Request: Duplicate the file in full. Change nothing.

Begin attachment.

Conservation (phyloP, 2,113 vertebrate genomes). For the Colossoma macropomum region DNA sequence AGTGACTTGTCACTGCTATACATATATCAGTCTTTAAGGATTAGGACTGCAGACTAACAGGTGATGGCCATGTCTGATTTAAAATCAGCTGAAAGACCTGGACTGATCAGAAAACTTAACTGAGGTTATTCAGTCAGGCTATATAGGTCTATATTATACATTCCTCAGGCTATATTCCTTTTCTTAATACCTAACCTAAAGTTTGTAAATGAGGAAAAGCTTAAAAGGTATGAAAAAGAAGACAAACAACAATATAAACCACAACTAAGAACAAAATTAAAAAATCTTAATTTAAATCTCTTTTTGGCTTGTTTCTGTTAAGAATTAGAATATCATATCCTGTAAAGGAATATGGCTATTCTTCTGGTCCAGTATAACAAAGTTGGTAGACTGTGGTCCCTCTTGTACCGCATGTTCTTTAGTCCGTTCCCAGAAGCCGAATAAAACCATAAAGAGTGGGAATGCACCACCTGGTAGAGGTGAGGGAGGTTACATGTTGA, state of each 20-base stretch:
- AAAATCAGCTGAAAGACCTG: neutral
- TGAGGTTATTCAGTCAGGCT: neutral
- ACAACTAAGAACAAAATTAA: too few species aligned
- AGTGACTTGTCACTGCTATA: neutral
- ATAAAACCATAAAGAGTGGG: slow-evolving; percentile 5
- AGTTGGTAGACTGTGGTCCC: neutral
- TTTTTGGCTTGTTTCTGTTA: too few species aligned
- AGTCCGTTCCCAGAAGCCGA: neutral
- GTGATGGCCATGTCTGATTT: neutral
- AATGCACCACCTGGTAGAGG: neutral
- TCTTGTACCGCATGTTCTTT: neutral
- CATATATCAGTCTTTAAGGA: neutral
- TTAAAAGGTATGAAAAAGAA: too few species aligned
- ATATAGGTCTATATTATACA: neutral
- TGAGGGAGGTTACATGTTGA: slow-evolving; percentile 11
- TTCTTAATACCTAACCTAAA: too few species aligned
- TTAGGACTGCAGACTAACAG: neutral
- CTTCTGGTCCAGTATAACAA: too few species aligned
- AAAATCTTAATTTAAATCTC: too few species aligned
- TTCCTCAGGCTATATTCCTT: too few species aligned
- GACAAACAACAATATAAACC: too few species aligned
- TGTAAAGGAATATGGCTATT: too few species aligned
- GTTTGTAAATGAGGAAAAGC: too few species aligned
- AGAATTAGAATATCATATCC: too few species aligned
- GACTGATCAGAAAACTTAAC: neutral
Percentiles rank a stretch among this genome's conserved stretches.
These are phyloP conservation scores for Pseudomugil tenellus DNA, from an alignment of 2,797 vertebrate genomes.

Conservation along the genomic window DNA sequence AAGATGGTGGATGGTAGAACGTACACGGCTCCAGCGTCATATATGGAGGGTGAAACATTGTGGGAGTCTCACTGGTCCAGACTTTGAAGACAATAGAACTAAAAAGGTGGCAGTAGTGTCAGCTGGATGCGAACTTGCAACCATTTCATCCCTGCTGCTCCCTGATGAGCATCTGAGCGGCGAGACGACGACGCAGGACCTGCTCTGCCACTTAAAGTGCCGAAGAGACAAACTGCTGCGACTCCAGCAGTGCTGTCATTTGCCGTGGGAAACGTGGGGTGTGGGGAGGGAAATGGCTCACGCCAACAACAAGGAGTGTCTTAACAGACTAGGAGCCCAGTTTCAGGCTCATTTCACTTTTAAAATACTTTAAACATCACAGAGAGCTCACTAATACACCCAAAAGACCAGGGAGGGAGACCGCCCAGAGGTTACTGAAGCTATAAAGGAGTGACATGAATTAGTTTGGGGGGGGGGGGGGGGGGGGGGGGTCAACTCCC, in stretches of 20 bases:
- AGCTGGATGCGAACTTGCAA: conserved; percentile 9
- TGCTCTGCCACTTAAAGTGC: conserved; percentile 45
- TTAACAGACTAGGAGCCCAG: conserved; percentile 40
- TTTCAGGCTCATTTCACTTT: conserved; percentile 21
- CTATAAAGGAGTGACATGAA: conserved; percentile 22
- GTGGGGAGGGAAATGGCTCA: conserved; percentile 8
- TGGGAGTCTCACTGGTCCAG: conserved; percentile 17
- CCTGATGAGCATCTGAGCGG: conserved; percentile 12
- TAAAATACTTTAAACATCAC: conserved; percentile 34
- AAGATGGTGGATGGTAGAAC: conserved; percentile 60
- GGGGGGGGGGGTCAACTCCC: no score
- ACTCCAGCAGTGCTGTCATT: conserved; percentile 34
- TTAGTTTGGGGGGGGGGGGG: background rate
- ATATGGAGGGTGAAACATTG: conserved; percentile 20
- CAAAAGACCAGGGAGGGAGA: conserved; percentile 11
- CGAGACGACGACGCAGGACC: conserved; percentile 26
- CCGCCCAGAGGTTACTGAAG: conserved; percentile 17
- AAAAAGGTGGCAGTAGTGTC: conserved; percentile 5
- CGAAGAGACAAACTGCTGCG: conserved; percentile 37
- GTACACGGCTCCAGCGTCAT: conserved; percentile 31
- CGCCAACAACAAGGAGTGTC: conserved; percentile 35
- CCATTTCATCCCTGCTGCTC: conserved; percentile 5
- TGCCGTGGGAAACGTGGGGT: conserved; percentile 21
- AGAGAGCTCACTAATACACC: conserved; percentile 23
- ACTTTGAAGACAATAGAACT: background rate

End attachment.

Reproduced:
Conservation (phyloP, 2,113 vertebrate genomes). For the Colossoma macropomum region DNA sequence AGTGACTTGTCACTGCTATACATATATCAGTCTTTAAGGATTAGGACTGCAGACTAACAGGTGATGGCCATGTCTGATTTAAAATCAGCTGAAAGACCTGGACTGATCAGAAAACTTAACTGAGGTTATTCAGTCAGGCTATATAGGTCTATATTATACATTCCTCAGGCTATATTCCTTTTCTTAATACCTAACCTAAAGTTTGTAAATGAGGAAAAGCTTAAAAGGTATGAAAAAGAAGACAAACAACAATATAAACCACAACTAAGAACAAAATTAAAAAATCTTAATTTAAATCTCTTTTTGGCTTGTTTCTGTTAAGAATTAGAATATCATATCCTGTAAAGGAATATGGCTATTCTTCTGGTCCAGTATAACAAAGTTGGTAGACTGTGGTCCCTCTTGTACCGCATGTTCTTTAGTCCGTTCCCAGAAGCCGAATAAAACCATAAAGAGTGGGAATGCACCACCTGGTAGAGGTGAGGGAGGTTACATGTTGA, state of each 20-base stretch:
- AAAATCAGCTGAAAGACCTG: neutral
- TGAGGTTATTCAGTCAGGCT: neutral
- ACAACTAAGAACAAAATTAA: too few species aligned
- AGTGACTTGTCACTGCTATA: neutral
- ATAAAACCATAAAGAGTGGG: slow-evolving; percentile 5
- AGTTGGTAGACTGTGGTCCC: neutral
- TTTTTGGCTTGTTTCTGTTA: too few species aligned
- AGTCCGTTCCCAGAAGCCGA: neutral
- GTGATGGCCATGTCTGATTT: neutral
- AATGCACCACCTGGTAGAGG: neutral
- TCTTGTACCGCATGTTCTTT: neutral
- CATATATCAGTCTTTAAGGA: neutral
- TTAAAAGGTATGAAAAAGAA: too few species aligned
- ATATAGGTCTATATTATACA: neutral
- TGAGGGAGGTTACATGTTGA: slow-evolving; percentile 11
- TTCTTAATACCTAACCTAAA: too few species aligned
- TTAGGACTGCAGACTAACAG: neutral
- CTTCTGGTCCAGTATAACAA: too few species aligned
- AAAATCTTAATTTAAATCTC: too few species aligned
- TTCCTCAGGCTATATTCCTT: too few species aligned
- GACAAACAACAATATAAACC: too few species aligned
- TGTAAAGGAATATGGCTATT: too few species aligned
- GTTTGTAAATGAGGAAAAGC: too few species aligned
- AGAATTAGAATATCATATCC: too few species aligned
- GACTGATCAGAAAACTTAAC: neutral
Percentiles rank a stretch among this genome's conserved stretches.
These are phyloP conservation scores for Pseudomugil tenellus DNA, from an alignment of 2,797 vertebrate genomes.

Conservation along the genomic window DNA sequence AAGATGGTGGATGGTAGAACGTACACGGCTCCAGCGTCATATATGGAGGGTGAAACATTGTGGGAGTCTCACTGGTCCAGACTTTGAAGACAATAGAACTAAAAAGGTGGCAGTAGTGTCAGCTGGATGCGAACTTGCAACCATTTCATCCCTGCTGCTCCCTGATGAGCATCTGAGCGGCGAGACGACGACGCAGGACCTGCTCTGCCACTTAAAGTGCCGAAGAGACAAACTGCTGCGACTCCAGCAGTGCTGTCATTTGCCGTGGGAAACGTGGGGTGTGGGGAGGGAAATGGCTCACGCCAACAACAAGGAGTGTCTTAACAGACTAGGAGCCCAGTTTCAGGCTCATTTCACTTTTAAAATACTTTAAACATCACAGAGAGCTCACTAATACACCCAAAAGACCAGGGAGGGAGACCGCCCAGAGGTTACTGAAGCTATAAAGGAGTGACATGAATTAGTTTGGGGGGGGGGGGGGGGGGGGGGGGTCAACTCCC, in stretches of 20 bases:
- AGCTGGATGCGAACTTGCAA: conserved; percentile 9
- TGCTCTGCCACTTAAAGTGC: conserved; percentile 45
- TTAACAGACTAGGAGCCCAG: conserved; percentile 40
- TTTCAGGCTCATTTCACTTT: conserved; percentile 21
- CTATAAAGGAGTGACATGAA: conserved; percentile 22
- GTGGGGAGGGAAATGGCTCA: conserved; percentile 8
- TGGGAGTCTCACTGGTCCAG: conserved; percentile 17
- CCTGATGAGCATCTGAGCGG: conserved; percentile 12
- TAAAATACTTTAAACATCAC: conserved; percentile 34
- AAGATGGTGGATGGTAGAAC: conserved; percentile 60
- GGGGGGGGGGGTCAACTCCC: no score
- ACTCCAGCAGTGCTGTCATT: conserved; percentile 34
- TTAGTTTGGGGGGGGGGGGG: background rate
- ATATGGAGGGTGAAACATTG: conserved; percentile 20
- CAAAAGACCAGGGAGGGAGA: conserved; percentile 11
- CGAGACGACGACGCAGGACC: conserved; percentile 26
- CCGCCCAGAGGTTACTGAAG: conserved; percentile 17
- AAAAAGGTGGCAGTAGTGTC: conserved; percentile 5
- CGAAGAGACAAACTGCTGCG: conserved; percentile 37
- GTACACGGCTCCAGCGTCAT: conserved; percentile 31
- CGCCAACAACAAGGAGTGTC: conserved; percentile 35
- CCATTTCATCCCTGCTGCTC: conserved; percentile 5
- TGCCGTGGGAAACGTGGGGT: conserved; percentile 21
- AGAGAGCTCACTAATACACC: conserved; percentile 23
- ACTTTGAAGACAATAGAACT: background rate